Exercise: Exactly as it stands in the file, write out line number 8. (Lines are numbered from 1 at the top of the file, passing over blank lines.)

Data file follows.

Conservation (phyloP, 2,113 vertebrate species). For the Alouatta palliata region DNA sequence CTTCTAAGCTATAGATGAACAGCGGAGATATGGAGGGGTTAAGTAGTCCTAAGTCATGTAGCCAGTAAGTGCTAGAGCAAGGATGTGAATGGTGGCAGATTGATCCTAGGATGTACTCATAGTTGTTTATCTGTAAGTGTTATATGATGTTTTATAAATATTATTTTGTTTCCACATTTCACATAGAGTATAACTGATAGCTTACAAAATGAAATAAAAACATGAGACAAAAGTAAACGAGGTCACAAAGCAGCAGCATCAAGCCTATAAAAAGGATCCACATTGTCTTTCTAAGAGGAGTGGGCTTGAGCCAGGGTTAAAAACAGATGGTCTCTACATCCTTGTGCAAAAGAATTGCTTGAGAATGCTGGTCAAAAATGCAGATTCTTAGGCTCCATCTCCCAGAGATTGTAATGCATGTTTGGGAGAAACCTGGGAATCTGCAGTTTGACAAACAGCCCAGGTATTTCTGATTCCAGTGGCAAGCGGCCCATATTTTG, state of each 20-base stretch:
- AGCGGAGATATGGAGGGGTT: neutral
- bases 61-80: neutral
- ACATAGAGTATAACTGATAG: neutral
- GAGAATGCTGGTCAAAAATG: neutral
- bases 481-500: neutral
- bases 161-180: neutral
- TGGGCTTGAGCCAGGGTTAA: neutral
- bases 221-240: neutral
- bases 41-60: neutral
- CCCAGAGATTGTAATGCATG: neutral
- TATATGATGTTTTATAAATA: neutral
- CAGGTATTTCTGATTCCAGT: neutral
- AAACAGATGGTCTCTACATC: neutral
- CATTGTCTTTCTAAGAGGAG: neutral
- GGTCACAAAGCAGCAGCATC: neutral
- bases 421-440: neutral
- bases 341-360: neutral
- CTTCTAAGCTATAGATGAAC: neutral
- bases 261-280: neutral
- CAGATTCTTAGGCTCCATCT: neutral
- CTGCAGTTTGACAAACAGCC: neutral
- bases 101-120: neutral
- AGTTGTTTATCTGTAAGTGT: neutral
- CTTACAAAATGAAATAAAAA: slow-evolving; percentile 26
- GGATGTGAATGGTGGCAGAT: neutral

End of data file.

- TGGGCTTGAGCCAGGGTTAA: neutral